Authors: Emelie Englund (fmr Holmquist), Michael Bartoschek, Bart Reitsma, Laila Jacobsson, Astrid Escudero-Esparza, Akira Orimo, Karin Leandersson, Catharina Hagerling, Anders Aspberg, Petter Storm, Marcin Okroj, Hindrik Mulder, Karin Jirström, Kristian Pietras and Anna M. Blom. Oncogene published online 11 April 2016; doi: 10.1038/onc.2016.98
Breast cancer is the most common form of cancer among women, with more than 7 000 new cases in Sweden every year. Nowadays patients have a good chance of survival, but the treatment is often associated with major consequences and suffering for the patient, following medication, radiation therapy and surgery.
Anna Blom, Professor in Protein Chemistry, Department of Translational Medicine, Lund University,
Tel: +46 (0)40-33 82 33, 070-415 06 82
Cecilia Schubert | EurekAlert!
Satellites, airport visibility readings shed light on troops' exposure to air pollution
09.12.2016 | Veterans Affairs Research Communications
Oxygen can wake up dormant bacteria for antibiotic attacks
08.12.2016 | Penn State
Physicists of the University of Würzburg have made an astonishing discovery in a specific type of topological insulators. The effect is due to the structure of the materials used. The researchers have now published their work in the journal Science.
Topological insulators are currently the hot topic in physics according to the newspaper Neue Zürcher Zeitung. Only a few weeks ago, their importance was...
In recent years, lasers with ultrashort pulses (USP) down to the femtosecond range have become established on an industrial scale. They could advance some applications with the much-lauded “cold ablation” – if that meant they would then achieve more throughput. A new generation of process engineering that will address this issue in particular will be discussed at the “4th UKP Workshop – Ultrafast Laser Technology” in April 2017.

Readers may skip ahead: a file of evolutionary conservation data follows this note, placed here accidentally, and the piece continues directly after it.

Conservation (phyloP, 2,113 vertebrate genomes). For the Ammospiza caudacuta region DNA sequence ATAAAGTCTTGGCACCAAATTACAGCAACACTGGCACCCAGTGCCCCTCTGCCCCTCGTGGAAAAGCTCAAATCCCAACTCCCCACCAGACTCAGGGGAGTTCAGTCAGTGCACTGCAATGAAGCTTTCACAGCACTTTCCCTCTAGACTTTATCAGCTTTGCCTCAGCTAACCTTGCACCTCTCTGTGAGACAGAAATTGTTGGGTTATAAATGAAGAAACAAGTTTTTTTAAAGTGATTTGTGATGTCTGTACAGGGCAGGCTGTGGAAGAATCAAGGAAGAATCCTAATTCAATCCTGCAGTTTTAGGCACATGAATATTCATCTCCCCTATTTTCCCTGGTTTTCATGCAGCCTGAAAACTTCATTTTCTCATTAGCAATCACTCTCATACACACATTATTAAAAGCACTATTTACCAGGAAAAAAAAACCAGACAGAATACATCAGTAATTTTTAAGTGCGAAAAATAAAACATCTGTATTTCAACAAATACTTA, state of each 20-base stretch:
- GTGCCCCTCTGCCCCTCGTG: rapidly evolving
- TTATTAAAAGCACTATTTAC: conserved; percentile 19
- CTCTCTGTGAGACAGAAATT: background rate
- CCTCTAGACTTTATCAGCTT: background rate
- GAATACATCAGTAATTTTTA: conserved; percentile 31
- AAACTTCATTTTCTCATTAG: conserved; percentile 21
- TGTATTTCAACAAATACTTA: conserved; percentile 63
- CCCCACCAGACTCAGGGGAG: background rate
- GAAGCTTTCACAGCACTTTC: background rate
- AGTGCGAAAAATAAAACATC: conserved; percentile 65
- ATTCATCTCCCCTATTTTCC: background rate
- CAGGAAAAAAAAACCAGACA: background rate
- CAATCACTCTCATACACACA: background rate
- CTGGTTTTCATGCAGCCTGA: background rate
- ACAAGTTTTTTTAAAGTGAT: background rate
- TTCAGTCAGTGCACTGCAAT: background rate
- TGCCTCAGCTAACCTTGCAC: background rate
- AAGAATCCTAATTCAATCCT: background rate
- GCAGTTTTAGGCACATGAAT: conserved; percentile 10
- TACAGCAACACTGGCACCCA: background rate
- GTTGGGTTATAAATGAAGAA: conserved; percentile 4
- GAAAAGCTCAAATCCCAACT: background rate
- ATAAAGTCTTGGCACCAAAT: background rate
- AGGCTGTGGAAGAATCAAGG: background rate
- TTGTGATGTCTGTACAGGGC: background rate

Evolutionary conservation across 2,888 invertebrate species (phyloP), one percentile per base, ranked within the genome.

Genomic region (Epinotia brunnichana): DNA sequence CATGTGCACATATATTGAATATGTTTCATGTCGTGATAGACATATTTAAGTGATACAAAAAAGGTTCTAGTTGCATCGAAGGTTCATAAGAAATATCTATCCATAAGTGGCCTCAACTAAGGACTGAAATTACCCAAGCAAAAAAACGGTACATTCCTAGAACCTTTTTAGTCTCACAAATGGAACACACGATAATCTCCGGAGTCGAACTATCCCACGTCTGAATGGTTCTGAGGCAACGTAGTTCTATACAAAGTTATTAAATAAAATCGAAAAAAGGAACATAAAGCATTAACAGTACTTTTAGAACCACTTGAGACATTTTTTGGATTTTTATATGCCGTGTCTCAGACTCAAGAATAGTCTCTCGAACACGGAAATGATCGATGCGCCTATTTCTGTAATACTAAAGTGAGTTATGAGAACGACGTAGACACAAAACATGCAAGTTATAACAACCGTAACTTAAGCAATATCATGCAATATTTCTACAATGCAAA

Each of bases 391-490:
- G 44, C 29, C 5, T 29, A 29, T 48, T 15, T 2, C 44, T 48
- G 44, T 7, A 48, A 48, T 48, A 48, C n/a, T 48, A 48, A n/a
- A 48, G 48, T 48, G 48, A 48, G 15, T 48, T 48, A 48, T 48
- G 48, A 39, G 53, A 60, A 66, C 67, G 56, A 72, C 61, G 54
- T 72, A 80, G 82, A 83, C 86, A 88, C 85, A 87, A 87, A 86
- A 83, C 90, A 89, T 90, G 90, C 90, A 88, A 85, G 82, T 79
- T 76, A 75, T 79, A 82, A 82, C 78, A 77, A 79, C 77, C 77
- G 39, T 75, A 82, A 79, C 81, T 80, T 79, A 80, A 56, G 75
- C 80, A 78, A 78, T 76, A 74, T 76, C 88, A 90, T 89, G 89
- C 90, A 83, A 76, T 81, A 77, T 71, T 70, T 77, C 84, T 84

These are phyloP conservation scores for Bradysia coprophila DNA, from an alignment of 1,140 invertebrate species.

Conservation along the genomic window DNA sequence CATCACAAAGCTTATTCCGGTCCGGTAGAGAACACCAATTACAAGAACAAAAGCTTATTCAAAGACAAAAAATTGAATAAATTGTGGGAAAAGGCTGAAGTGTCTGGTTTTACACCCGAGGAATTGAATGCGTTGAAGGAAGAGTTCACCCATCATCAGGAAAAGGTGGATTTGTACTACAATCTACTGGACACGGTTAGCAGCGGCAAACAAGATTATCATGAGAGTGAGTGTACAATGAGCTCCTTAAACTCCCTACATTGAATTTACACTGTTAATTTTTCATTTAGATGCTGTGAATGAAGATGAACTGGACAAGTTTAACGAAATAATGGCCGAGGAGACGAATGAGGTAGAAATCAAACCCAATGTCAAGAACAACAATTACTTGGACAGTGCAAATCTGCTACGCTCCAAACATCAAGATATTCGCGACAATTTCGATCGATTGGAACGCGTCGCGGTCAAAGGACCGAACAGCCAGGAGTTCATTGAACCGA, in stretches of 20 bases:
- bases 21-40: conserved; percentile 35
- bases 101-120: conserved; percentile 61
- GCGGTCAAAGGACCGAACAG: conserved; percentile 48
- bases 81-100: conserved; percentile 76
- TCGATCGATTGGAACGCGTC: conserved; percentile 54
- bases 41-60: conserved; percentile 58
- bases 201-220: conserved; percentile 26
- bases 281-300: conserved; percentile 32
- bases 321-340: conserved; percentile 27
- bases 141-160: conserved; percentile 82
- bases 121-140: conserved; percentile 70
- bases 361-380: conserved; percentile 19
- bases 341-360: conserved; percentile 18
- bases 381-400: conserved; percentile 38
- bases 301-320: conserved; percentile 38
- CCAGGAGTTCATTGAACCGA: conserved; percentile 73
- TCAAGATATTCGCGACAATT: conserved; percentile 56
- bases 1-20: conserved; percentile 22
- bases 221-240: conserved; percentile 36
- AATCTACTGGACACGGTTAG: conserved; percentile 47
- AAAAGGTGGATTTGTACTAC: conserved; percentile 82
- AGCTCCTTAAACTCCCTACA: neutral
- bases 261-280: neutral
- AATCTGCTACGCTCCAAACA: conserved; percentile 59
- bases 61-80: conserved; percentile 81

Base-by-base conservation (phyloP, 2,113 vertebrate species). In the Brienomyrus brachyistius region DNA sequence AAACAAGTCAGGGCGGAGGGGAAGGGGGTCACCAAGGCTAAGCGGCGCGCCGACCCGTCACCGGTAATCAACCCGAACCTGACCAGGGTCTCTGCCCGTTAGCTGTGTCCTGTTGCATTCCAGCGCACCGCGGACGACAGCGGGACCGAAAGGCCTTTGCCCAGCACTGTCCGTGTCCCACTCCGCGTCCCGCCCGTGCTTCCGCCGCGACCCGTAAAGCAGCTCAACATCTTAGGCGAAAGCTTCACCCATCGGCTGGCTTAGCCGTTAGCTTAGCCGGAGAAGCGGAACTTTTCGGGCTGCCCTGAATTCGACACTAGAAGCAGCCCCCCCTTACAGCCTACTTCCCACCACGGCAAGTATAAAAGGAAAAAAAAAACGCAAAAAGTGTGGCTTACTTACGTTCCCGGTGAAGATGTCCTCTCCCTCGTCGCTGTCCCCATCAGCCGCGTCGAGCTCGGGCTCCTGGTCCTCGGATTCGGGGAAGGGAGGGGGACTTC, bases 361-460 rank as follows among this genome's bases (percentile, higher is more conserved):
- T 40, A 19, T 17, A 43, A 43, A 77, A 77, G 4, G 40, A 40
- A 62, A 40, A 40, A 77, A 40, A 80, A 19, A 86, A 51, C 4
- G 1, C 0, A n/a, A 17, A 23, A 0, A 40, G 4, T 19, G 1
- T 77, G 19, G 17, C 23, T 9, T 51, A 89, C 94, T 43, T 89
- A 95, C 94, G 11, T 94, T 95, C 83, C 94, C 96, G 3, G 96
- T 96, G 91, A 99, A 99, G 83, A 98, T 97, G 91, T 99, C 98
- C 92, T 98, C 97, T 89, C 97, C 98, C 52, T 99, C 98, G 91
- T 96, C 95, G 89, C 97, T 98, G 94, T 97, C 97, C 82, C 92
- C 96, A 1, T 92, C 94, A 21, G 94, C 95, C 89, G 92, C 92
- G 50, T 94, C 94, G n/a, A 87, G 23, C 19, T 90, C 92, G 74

Even back in the 1990s, scientists were comparing materials processing with nanosecond, picosecond and femtosesecond pulses. The result was surprising:...
Have you ever wondered how you see the world? Vision is about photons of light, which are packets of energy, interacting with the atoms or molecules in what...
A multi-institutional research collaboration has created a novel approach for fabricating three-dimensional micro-optics through the shape-defined formation of porous silicon (PSi), with broad impacts in integrated optoelectronics, imaging, and photovoltaics.
Working with colleagues at Stanford and The Dow Chemical Company, researchers at the University of Illinois at Urbana-Champaign fabricated 3-D birefringent...
In experiments with magnetic atoms conducted at extremely low temperatures, scientists have demonstrated a unique phase of matter: The atoms form a new type of quantum liquid or quantum droplet state. These so called quantum droplets may preserve their form in absence of external confinement because of quantum effects. The joint team of experimental physicists from Innsbruck and theoretical physicists from Hannover report on their findings in the journal Physical Review X.
“Our Quantum droplets are in the gas phase but they still drop like a rock,” explains experimental physicist Francesca Ferlaino when talking about the...
16.11.2016 | Event News
01.11.2016 | Event News
14.10.2016 | Event News
09.12.2016 | Life Sciences
09.12.2016 | Ecology, The Environment and Conservation
09.12.2016 | Health and Medicine